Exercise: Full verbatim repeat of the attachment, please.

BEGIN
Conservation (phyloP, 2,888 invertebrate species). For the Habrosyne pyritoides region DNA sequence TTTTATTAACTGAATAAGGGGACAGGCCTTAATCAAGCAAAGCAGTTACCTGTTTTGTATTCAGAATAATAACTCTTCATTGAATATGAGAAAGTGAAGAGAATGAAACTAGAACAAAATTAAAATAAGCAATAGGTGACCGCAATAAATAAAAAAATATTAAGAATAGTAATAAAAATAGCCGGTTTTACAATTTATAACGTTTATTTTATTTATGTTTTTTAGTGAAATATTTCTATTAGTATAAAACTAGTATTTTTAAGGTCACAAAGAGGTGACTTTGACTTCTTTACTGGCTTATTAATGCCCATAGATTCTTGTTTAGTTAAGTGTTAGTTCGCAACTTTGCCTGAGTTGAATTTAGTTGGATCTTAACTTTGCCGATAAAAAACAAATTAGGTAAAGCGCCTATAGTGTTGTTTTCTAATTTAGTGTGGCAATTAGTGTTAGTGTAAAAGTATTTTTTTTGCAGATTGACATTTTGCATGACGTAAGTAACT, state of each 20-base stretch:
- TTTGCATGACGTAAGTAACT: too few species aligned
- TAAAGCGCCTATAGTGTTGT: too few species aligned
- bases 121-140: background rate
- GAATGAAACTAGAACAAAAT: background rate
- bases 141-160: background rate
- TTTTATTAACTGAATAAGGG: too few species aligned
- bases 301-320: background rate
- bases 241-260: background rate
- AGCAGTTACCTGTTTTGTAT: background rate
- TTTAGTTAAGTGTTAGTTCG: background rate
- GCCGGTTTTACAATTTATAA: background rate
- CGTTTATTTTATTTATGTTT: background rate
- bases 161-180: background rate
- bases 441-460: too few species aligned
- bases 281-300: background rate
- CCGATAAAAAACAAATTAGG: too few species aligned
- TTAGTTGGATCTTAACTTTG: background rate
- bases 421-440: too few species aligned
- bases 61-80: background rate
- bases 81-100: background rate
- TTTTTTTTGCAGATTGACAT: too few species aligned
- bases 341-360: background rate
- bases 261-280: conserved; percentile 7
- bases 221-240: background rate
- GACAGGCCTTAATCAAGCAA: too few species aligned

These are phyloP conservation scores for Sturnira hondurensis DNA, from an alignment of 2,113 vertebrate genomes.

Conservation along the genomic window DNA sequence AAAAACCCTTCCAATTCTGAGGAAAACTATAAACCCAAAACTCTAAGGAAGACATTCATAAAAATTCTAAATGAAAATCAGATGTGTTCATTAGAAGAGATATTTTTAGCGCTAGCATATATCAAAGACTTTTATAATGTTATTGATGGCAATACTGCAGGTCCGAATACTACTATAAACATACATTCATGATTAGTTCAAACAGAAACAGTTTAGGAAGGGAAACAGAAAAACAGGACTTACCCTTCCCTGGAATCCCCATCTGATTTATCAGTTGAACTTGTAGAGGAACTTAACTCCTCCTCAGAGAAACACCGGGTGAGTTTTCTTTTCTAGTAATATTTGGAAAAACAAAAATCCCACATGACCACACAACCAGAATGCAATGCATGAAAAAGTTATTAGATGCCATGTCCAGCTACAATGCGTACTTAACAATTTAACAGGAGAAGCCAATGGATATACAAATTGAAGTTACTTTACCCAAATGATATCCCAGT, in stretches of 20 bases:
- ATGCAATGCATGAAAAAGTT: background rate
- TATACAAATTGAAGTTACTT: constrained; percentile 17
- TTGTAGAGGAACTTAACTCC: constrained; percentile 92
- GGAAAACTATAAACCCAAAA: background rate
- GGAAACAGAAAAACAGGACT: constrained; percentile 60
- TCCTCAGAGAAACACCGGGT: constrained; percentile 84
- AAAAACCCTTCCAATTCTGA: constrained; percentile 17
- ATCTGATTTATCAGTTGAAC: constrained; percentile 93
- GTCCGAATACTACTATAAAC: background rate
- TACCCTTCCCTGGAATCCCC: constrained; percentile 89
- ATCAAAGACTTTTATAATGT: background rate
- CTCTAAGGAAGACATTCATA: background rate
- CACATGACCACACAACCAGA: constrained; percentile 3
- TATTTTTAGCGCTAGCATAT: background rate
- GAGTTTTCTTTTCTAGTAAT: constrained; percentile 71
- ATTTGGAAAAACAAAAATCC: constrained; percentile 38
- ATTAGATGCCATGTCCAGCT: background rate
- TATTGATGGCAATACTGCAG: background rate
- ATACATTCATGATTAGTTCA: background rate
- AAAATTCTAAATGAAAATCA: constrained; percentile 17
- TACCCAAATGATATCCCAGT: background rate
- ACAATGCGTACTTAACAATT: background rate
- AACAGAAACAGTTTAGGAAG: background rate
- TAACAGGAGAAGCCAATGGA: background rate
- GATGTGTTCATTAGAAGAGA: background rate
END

Conservation (phyloP, 2,888 invertebrate species). For the Habrosyne pyritoides region DNA sequence TTTTATTAACTGAATAAGGGGACAGGCCTTAATCAAGCAAAGCAGTTACCTGTTTTGTATTCAGAATAATAACTCTTCATTGAATATGAGAAAGTGAAGAGAATGAAACTAGAACAAAATTAAAATAAGCAATAGGTGACCGCAATAAATAAAAAAATATTAAGAATAGTAATAAAAATAGCCGGTTTTACAATTTATAACGTTTATTTTATTTATGTTTTTTAGTGAAATATTTCTATTAGTATAAAACTAGTATTTTTAAGGTCACAAAGAGGTGACTTTGACTTCTTTACTGGCTTATTAATGCCCATAGATTCTTGTTTAGTTAAGTGTTAGTTCGCAACTTTGCCTGAGTTGAATTTAGTTGGATCTTAACTTTGCCGATAAAAAACAAATTAGGTAAAGCGCCTATAGTGTTGTTTTCTAATTTAGTGTGGCAATTAGTGTTAGTGTAAAAGTATTTTTTTTGCAGATTGACATTTTGCATGACGTAAGTAACT, state of each 20-base stretch:
- TTTGCATGACGTAAGTAACT: too few species aligned
- TAAAGCGCCTATAGTGTTGT: too few species aligned
- bases 121-140: background rate
- GAATGAAACTAGAACAAAAT: background rate
- bases 141-160: background rate
- TTTTATTAACTGAATAAGGG: too few species aligned
- bases 301-320: background rate
- bases 241-260: background rate
- AGCAGTTACCTGTTTTGTAT: background rate
- TTTAGTTAAGTGTTAGTTCG: background rate
- GCCGGTTTTACAATTTATAA: background rate
- CGTTTATTTTATTTATGTTT: background rate
- bases 161-180: background rate
- bases 441-460: too few species aligned
- bases 281-300: background rate
- CCGATAAAAAACAAATTAGG: too few species aligned
- TTAGTTGGATCTTAACTTTG: background rate
- bases 421-440: too few species aligned
- bases 61-80: background rate
- bases 81-100: background rate
- TTTTTTTTGCAGATTGACAT: too few species aligned
- bases 341-360: background rate
- bases 261-280: conserved; percentile 7
- bases 221-240: background rate
- GACAGGCCTTAATCAAGCAA: too few species aligned

These are phyloP conservation scores for Sturnira hondurensis DNA, from an alignment of 2,113 vertebrate genomes.

Conservation along the genomic window DNA sequence AAAAACCCTTCCAATTCTGAGGAAAACTATAAACCCAAAACTCTAAGGAAGACATTCATAAAAATTCTAAATGAAAATCAGATGTGTTCATTAGAAGAGATATTTTTAGCGCTAGCATATATCAAAGACTTTTATAATGTTATTGATGGCAATACTGCAGGTCCGAATACTACTATAAACATACATTCATGATTAGTTCAAACAGAAACAGTTTAGGAAGGGAAACAGAAAAACAGGACTTACCCTTCCCTGGAATCCCCATCTGATTTATCAGTTGAACTTGTAGAGGAACTTAACTCCTCCTCAGAGAAACACCGGGTGAGTTTTCTTTTCTAGTAATATTTGGAAAAACAAAAATCCCACATGACCACACAACCAGAATGCAATGCATGAAAAAGTTATTAGATGCCATGTCCAGCTACAATGCGTACTTAACAATTTAACAGGAGAAGCCAATGGATATACAAATTGAAGTTACTTTACCCAAATGATATCCCAGT, in stretches of 20 bases:
- ATGCAATGCATGAAAAAGTT: background rate
- TATACAAATTGAAGTTACTT: constrained; percentile 17
- TTGTAGAGGAACTTAACTCC: constrained; percentile 92
- GGAAAACTATAAACCCAAAA: background rate
- GGAAACAGAAAAACAGGACT: constrained; percentile 60
- TCCTCAGAGAAACACCGGGT: constrained; percentile 84
- AAAAACCCTTCCAATTCTGA: constrained; percentile 17
- ATCTGATTTATCAGTTGAAC: constrained; percentile 93
- GTCCGAATACTACTATAAAC: background rate
- TACCCTTCCCTGGAATCCCC: constrained; percentile 89
- ATCAAAGACTTTTATAATGT: background rate
- CTCTAAGGAAGACATTCATA: background rate
- CACATGACCACACAACCAGA: constrained; percentile 3
- TATTTTTAGCGCTAGCATAT: background rate
- GAGTTTTCTTTTCTAGTAAT: constrained; percentile 71
- ATTTGGAAAAACAAAAATCC: constrained; percentile 38
- ATTAGATGCCATGTCCAGCT: background rate
- TATTGATGGCAATACTGCAG: background rate
- ATACATTCATGATTAGTTCA: background rate
- AAAATTCTAAATGAAAATCA: constrained; percentile 17
- TACCCAAATGATATCCCAGT: background rate
- ACAATGCGTACTTAACAATT: background rate
- AACAGAAACAGTTTAGGAAG: background rate
- TAACAGGAGAAGCCAATGGA: background rate
- GATGTGTTCATTAGAAGAGA: background rate